The film used material from the band's Washington D.C. show on February 11, 1964

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A film of The Beatles first concert in the States has been blocked by a court ruling.

Bloomberg reports that Sony have won a legal battle blocking the release of the film which features material from the band’s show at the Coliseum in Washington D.C. on February 11, 1964.

According to a previous story on Spin, Ace Arts had obtained 35 minutes of footage from the concert which formed part of a 92-minute documentary entitled The Beatles: The Lost Concert.

The film was due to premier in New York’s Ziegfield Theater on May 6, 2012.

The BBC reports that the first part of The Beatles: The Lost Concert focused on the rise of Beatlemania in the United States and was followed by the 12-song set, which was originally broadcast in American cinemas in March 1964.

The Beatles: The Lost Concert has subsequently been in hiatus.

However, a UK judge has now ruled in favour of Sony Corp, effectively blocking the film from release.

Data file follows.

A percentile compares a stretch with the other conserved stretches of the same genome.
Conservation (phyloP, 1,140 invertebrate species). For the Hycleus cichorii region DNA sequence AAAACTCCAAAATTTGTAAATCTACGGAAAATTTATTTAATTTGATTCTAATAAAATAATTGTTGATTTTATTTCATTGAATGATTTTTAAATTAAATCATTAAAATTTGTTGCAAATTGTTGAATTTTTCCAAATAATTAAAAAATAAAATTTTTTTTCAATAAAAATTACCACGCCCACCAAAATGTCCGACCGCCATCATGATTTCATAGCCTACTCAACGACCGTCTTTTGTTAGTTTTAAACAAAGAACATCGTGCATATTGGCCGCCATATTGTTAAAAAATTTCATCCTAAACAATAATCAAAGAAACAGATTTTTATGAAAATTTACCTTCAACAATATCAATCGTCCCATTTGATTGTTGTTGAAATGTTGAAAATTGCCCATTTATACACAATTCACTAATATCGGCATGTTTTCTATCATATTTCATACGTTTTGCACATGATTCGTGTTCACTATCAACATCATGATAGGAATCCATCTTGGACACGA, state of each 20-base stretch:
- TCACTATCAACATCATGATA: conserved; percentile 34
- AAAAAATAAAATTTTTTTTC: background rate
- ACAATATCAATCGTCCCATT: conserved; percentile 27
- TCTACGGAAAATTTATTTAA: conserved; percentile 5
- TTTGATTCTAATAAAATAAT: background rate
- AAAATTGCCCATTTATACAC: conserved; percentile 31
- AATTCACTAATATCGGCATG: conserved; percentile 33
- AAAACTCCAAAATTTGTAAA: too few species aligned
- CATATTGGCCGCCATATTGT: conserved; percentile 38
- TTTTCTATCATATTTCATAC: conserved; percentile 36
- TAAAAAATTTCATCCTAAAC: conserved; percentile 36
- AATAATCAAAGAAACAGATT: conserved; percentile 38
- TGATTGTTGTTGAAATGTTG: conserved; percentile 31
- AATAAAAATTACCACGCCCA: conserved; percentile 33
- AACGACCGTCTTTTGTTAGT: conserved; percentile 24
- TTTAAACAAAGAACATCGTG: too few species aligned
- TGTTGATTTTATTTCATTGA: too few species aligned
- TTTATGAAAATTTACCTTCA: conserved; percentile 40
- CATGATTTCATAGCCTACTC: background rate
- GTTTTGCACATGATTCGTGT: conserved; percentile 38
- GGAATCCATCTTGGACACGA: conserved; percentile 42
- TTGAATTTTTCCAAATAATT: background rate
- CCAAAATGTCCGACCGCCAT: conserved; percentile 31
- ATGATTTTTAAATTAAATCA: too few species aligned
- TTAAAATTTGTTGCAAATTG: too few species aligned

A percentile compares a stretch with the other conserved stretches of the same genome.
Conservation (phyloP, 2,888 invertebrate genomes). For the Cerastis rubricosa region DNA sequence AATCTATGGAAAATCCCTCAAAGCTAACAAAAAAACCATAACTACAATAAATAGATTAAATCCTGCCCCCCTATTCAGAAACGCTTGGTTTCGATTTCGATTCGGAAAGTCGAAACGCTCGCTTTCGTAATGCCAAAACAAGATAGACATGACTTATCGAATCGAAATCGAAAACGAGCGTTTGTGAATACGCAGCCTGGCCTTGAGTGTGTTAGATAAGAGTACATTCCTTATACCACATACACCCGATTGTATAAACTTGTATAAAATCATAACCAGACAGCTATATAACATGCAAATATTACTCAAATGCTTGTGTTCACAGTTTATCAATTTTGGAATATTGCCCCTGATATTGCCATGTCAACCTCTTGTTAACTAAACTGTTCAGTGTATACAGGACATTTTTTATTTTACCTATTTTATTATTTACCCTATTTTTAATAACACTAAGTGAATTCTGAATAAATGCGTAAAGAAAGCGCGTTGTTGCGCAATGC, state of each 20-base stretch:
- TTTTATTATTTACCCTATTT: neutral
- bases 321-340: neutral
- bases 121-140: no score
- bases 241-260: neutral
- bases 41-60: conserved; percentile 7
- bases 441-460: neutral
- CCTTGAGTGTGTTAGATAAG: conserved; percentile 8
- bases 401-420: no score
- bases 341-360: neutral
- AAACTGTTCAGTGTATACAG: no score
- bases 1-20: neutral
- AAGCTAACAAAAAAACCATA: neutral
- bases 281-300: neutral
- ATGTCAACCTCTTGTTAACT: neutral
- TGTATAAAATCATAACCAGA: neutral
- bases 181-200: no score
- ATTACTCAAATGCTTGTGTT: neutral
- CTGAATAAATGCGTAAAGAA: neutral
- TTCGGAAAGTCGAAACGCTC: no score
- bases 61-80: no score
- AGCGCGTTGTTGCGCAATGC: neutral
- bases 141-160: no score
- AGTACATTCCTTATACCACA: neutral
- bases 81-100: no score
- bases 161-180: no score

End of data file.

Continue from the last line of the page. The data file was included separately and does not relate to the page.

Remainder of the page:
Sony owns the worldwide copyrights to the eight Lennon-McCartney compositions played during the concert, including “I Saw Her Standing There“, “I Want To Hold Your Hand” and “From Me To You”.

According to Judge Richard Arnold, the songs “are reproduced in their entirety; the extent of the reproduction is excessive having regard to the transformative purpose; and the permit such use would likely damage the market for, or potential value of” the songs.

Meanwhile, several items of Beatles memorabilia are up for auction via Lelands in America.

Rolling Stone reports that the items include a postcard signed by all four Beatles during their stay at Miami’s Deauville Hotel in 1964, a week after they filmed their second appearance for the Ed Sullivan Show. The current bid is $12,636.21 (£19,699.41).

Another lot consists of three Apple Records bank cheques signed by John Lennon (undated), George Harrison (dated 1971) and Ringo Starr (1972).

Among other Beatles artefacts in the auction are a vintage Ludwig drum set designed like Starr’s and an unused ticket for a 1965 Beatles show in Portland, Oregon, currently priced at $1,100 (£705.46).

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